This section is from the book "An Illustrated Flora Of The Northern United States, Canada And The British Possessions Vol3", by Nathaniel Lord Britton, Addison Brown. Also available from Amazon: An Illustrated Flora of the Northern United States, Canada and the British Possessions. 3 Volume Set..
Annual dichotomously branched herbs, the basal leaves tufted, entire, those of the stem sessile, often dentate, the flowers in terminal, compact or capitate, in our species corymbed or panicled cymes. Corolla small, white, blue, or pink, nearly, regular. Calyx-limb short or obsolete in flower, in fruit various, not divided into filiform plumose segments, often none. Corolla-tube narrowed at the base, the limb spreading, 5-lobed. Stamens 3; style minutely 3-lobed at the summit. Fruit 3-celled, 2 of the cells empty, and in our species about as large as the fertile one. [Name a diminutive of Valerian.]
About 50 species, natives of the northern hemisphere, most abundant in the Mediterranean region. Besides the following, 8 others occur in the western parts of North America. Type species: Valeriana Locusta L.
Corolla funnelform, the short tube not longer than the limb or about equalling it. Fruit flattened, twice as broad as thick; corolla blue.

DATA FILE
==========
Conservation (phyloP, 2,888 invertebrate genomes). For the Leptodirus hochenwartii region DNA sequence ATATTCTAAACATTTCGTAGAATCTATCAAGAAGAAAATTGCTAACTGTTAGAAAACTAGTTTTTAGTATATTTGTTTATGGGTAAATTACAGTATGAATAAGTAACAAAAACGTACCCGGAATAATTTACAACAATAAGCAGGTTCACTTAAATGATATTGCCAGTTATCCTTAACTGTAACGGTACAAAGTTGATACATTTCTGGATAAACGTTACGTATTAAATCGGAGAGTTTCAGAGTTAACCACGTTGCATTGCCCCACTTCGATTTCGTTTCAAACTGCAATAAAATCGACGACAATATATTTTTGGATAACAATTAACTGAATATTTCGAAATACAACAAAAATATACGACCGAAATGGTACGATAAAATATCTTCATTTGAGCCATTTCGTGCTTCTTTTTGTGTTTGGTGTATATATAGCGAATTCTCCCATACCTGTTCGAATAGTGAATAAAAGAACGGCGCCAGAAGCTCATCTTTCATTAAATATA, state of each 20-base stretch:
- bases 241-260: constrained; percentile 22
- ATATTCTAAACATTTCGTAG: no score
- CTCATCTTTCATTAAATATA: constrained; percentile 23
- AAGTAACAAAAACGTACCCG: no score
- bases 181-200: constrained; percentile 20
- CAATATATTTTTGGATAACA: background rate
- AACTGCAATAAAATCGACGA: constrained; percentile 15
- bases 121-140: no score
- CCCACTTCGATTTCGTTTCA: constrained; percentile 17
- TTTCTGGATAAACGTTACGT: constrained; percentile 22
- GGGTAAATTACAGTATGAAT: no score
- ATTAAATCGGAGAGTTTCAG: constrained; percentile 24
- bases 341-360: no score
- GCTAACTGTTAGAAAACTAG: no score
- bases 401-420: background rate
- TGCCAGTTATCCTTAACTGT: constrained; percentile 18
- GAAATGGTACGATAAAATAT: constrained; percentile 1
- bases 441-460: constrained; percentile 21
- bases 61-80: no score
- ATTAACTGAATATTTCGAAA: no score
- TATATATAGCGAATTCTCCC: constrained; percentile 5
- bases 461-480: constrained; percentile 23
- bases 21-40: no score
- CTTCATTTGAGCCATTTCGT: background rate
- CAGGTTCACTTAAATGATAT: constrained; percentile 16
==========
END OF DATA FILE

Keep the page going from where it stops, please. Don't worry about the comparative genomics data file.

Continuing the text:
1. V. Locusta.
Fruit triangular-pyramidal; corolla white.
2. V. chenopodifolia.
Fruit oblong-tetragonal or ovoid-tetragonal, grooved. Groove of the fruit broad and shallow.
3. V. radiata.
Groove of the fruit narrow.
4. V. stenocarpa.
Fruit globose or saucer-shaped.
5. V. Woodsiana.
Corolla salverform, purplish, the slender tube much longer than the limb.
6. V. longiflora.
Valeriana Locusta and var. olitoria L. Sp. Pl.
33. 1753. Valerianella olitoria Poll. Hist. Pl. Palat. I:
30. 1776. Valerianella Locusta Bettke. Anim. Val. 10.
Glabrous, or pubescent at the nodes, 6'-12' high, usually branched from the base and repeatedly forked. Basal leaves spatu-late or oblanceolate, rounded and obtuse at the apex, 11/4'-2' long, 3"-5" wide, entire; upper stem leaves oblong-lanceolate, usually dentate; peduncles short; cymes 3"-6" broad, almost capitate; bracts linear or linear-oblong; corolla blue, about 1" long; fruit flattened, rounded on the edges, 1" long, glabrous, twice as broad as thick, depressed-orbicular in outline, the two empty cavities smaller than the fertile one, which has a corky mass at its back.
In fields and waste places, Maine to Ontario, Idaho, Arkansas, New Jersey, Pennsylvania, Virginia and Louisiana. Naturalized from Europe. The plant is cultivated and the leaves used for salad under the name of fetticus. White pot-herb, lamb's-lettuce, milk-grass. April-July.
Fedia chenopodifolia Pursh, Fl. Am. Sept. 727. 1814.
V. chenopodifolia DC. Prodr. 4: 629. 1830.
Fedia Fagopyrum T. & G. Fl. N. A. 2: 51. 1841.
• Glabrous, 1°-2° high. Leaves entire, or the basal and lower ones repand, spatulate, obtuse; upper stem leaves oblong or lanceolate, 1'-3' long; cymes dense, 6"-8" broad, at length slender-peduncled; bracts lanceolate or oblong-lanceolate; corolla white, about 1" long; fruit triangular-pyramidal, 2" long, 1" thick, glabrous or minutely pubescent, the two empty cavities narrower than the fertile one but about as deep.
In moist soil, western New York to Virginia, Minnesota and Kentucky. May-July.